Eat whole grains when you eat grain. That means 100% whole wheat flour—not “wheat bread” if the first ingredient on the label is “enriched” flour. That is just brown-colored white bread. Be aware that many people are sensitive to the gluten in wheat, rye and several other grains. (Anyone with a bone-thinning condition should be checked for celiac disease.) Read more about gluten in this article. Brown rice is whole—white rice is not. Don’t go out of your way to eat corn because it is often contaminated with fungal mycotoxins. Also, corn and corn derivatives are over-used in the food supply and over exposure can lead to sensitivities. For reasons that are not quite clear, women seem to benefit more from eating grains than men do.
Don’t eat more than you need.
From this point on the rest of the list isn’t from the major diet studies, but is in line with the historical view and common sense.
Be picky about dairy. We hear constantly that dairy is important and that you should have several servings a day of low fat dairy products. Dairy is a big category in the USDA food pyramid. However, from the alternative medicine side, we often hear that we should avoid dairy all together. I think the truth lies somewhere in between as is often the case. (Remember that the USDA is charged with boosting the sales of US agricultural crops and that there is a lot of money in the dairy-based part of the economy. That funds a lot of public relations and advertising to sway public and even medical opinion.) Some facts:
Dairy is one of the top 8 allergens.
A significant number of people are lactose-intolerant (they can’t digest the milk sugar)
Introduction of cow’s milk to infants too early may contribute to Type 1 diabetes.
It isn’t clear that the calcium in milk is particularly well absorbed and there are other good sources of calcium—almonds, beans, oats and greens to name just a few.
The health properties of milk may decline with pasteurization (heating) and homogenization (breaks down to smaller globules). Because of what is apparently misplaced regulatory concern, raw milk is only available in some states.
Commercial dairy products may contain residual hormones and antibiotics used in dairy cows. Therefore, organic milk is a better choice.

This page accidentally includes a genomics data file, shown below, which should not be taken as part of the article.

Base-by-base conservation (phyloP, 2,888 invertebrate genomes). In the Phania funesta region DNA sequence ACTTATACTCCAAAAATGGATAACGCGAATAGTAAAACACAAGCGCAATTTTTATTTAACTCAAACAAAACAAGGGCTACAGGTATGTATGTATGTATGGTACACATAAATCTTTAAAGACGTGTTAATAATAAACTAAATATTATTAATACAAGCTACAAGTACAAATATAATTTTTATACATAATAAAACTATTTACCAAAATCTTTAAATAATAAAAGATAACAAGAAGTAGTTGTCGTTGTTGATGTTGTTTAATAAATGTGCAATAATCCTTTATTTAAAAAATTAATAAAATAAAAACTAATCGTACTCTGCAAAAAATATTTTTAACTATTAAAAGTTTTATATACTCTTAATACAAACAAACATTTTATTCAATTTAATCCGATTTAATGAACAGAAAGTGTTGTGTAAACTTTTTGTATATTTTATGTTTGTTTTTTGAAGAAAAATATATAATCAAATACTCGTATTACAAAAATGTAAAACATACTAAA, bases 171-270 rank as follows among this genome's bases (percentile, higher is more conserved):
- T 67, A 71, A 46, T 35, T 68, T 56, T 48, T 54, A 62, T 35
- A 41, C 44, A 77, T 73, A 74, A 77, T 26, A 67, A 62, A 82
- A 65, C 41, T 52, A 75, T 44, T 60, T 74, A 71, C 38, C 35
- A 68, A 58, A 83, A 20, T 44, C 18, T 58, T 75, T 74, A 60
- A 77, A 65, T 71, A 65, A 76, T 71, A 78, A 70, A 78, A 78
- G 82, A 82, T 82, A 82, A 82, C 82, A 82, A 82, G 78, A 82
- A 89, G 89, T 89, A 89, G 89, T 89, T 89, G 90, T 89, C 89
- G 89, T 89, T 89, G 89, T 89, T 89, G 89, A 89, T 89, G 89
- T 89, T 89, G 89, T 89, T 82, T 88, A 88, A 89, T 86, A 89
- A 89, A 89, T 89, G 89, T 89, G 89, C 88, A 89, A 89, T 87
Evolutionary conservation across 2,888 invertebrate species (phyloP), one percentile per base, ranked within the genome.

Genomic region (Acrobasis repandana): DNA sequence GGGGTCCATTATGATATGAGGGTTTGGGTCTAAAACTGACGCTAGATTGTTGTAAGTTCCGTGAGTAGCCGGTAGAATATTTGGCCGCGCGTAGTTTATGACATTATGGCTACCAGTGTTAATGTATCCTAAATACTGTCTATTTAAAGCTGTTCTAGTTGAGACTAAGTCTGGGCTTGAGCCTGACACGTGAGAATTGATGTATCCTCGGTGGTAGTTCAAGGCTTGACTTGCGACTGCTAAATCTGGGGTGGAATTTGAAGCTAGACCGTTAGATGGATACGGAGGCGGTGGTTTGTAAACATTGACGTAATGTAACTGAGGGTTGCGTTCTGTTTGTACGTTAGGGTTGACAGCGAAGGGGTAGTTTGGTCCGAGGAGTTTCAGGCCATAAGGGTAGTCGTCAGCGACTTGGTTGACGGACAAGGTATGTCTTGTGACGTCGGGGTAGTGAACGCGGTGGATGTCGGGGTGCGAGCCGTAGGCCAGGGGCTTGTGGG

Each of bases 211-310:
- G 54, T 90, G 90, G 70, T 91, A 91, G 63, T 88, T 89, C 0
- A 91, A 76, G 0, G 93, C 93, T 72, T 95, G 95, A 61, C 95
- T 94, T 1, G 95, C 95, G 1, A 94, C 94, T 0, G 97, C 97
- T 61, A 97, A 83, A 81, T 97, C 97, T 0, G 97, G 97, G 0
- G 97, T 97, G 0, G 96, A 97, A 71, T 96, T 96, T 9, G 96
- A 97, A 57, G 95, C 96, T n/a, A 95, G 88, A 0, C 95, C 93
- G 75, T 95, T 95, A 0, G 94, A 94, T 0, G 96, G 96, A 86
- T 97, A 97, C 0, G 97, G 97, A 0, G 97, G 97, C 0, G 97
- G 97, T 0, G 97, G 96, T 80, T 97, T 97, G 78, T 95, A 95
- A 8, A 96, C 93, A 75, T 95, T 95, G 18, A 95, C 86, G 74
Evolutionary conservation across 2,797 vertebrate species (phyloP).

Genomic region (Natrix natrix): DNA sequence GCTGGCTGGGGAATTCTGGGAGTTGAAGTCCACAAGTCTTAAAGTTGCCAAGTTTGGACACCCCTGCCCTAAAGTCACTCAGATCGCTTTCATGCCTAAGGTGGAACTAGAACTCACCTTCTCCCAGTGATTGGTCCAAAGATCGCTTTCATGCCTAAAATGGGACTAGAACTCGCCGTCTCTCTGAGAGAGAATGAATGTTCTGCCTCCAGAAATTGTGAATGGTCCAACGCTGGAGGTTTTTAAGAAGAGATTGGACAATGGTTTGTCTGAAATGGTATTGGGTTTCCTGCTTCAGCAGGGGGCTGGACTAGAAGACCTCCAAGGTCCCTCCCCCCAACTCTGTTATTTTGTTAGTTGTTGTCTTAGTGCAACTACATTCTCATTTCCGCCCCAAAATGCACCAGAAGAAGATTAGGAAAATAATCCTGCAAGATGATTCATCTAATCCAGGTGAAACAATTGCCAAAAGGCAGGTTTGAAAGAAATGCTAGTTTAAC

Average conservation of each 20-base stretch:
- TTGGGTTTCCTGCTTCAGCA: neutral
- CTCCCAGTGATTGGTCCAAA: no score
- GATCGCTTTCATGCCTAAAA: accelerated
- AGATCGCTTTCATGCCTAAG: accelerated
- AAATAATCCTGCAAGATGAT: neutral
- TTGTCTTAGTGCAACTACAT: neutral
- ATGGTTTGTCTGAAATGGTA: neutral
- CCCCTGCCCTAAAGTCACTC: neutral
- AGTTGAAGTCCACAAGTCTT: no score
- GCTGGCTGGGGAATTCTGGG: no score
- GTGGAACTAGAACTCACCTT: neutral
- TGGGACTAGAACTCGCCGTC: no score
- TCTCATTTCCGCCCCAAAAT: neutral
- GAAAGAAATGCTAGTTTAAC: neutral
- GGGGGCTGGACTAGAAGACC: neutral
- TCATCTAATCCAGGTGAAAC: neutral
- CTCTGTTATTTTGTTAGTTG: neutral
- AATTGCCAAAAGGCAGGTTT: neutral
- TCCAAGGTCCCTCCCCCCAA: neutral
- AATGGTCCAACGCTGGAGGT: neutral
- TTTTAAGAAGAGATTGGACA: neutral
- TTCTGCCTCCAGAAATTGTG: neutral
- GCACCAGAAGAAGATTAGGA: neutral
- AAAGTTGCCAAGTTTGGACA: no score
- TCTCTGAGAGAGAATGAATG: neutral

Fermented milks (yogurt and kefir) are more digestible and can provide useful bacteria.
If I had the full range of choices, I’d pick organic raw fermented milk without added sugar. Don’t feel obliged to eat dairy if it doesn’t set well with you.
Season with herbs rather than a load of salt. Doing so you achieve a double benefit. Herbs contain antioxidants and phytonutrients that reduce inflammation and protect against cancer and other diseases. Turmeric and ginger are great examples. The food supply is already overly salted and reducing sodium helps many people lower their blood pressure. (However, the government guidelines on salt are too low for most people’s good health.)
Eat seasonal and local. Foods in-season best suit your body’s changing seasonal needs and foods grown close to home don’t lose as many nutrients traveling to your store. (Better for the environment too.)
Eat at least some of your food raw. Raw foods still have their enzymes intact and that gives your body’s enzymes less work to do. Not everyone is suited to a completely raw foods diet.
Cut yourself some slack. If you fall off the wagon and eat a meal that is terribly unhealthy, don’t beat yourself up. We are all human and can be in situations that make our health objective take a back seat. Just know that the next meal is an opportunity to try again and that it gets easier with practice.
Supplement. Because our food supply is depleted in nutrients and because the challenges of modern life require more, most authorities now agree that dietary supplements are very beneficial even for those who eat a very healthful diet. Read more about nutritional supplements.
Best wishes ! If these guidelines are helpful to you, please consider passing them on.
This information is educational only and is not intended to replace the advice of a healthcare professional. The statements have not been evaluated by the FDA. Consult with a health profession who knows nutrition regarding any illness.
Copyright 2008, 2014 Martie Whittekin, CCN